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I love this post, and not because it shows not merely the complexity of some kanji. Rather, the use of repetition is a characteristic of Japanese that I love. It is not just true in kanji, but in its onomatopoeia. There are so many examples of this. These are extreme ones, which highlight the practice. One thing that is particularly common is that multiples of the same kanji not only “add” to its meaning, but in an extreme case, can even “subtract” from it.

The case of the “dragon” 龍 is particularly poignant. Three dragons together – 龘 – means a “moving dragon,” but four dragons together – 𪚥
– means “many words, verbose.” The character doesn’t even have a ASCII code, so it can’t be typed. The meaning, though, can be considered humorous.

I really love this aspect of Japanese, where repetition and wordplay coexists.


most difficult kanji topThe kanji with the most strokes – you may run out of ink before you finish writing some of these.

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I love this! There are many kanji I love, including some of these in this short list of ten. One of my favorites is simple, 木 (ki), or tree. It looks much like a tree does. It is also a root in many words, which is something that reveals much about how Chinese and Japanese view words and concepts. Adding trees together, as in 林 and 森, creates the words, loosely translated, into forest and woods. And when these three characters are combined with other characters, as in 木村, 竹林, or 森島, the resulting surnames reflect the family origins of a person: Kimura is tree-town (possibly living by the biggest tree in the village), Takebayashi is bamboo-forest (probably in their backyard), and Morishima is woods-island (one can imagine the lush woods on the island). The tree character is one of the most common kanji found in Japanese writing. For a hiker, camper, and nature-lover like me, it is a joy to find trees throughout the Japanese language!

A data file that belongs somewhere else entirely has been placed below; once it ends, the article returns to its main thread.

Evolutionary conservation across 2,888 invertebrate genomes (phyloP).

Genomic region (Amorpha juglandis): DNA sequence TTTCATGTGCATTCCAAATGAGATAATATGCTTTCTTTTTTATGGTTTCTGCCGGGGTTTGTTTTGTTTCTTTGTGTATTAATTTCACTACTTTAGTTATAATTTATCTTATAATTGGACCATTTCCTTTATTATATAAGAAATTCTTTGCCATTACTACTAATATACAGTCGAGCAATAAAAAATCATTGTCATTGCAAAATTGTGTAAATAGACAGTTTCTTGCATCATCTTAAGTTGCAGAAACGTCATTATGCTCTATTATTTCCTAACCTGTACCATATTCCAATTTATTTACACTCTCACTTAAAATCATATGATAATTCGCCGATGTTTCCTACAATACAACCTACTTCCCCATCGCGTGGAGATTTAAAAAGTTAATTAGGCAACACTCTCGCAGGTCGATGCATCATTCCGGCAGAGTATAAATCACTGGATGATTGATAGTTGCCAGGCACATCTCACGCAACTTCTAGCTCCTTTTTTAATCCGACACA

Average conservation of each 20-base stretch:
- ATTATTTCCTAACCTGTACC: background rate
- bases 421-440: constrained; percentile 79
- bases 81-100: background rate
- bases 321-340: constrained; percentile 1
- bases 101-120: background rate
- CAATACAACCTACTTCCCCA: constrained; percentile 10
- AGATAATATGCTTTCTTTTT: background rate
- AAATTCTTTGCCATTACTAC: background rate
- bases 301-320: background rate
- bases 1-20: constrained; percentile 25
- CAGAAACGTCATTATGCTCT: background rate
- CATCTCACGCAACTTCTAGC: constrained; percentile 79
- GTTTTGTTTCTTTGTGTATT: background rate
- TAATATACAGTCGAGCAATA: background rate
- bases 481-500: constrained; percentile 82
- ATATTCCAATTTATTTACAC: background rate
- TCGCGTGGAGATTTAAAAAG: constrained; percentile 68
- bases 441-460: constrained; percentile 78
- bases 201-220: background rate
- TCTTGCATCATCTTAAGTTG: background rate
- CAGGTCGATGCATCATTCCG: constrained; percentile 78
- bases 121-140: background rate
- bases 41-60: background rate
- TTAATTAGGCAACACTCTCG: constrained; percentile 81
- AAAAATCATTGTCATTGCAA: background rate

Proves that we have a soft spot for flowers, wind, and little wavy boats.

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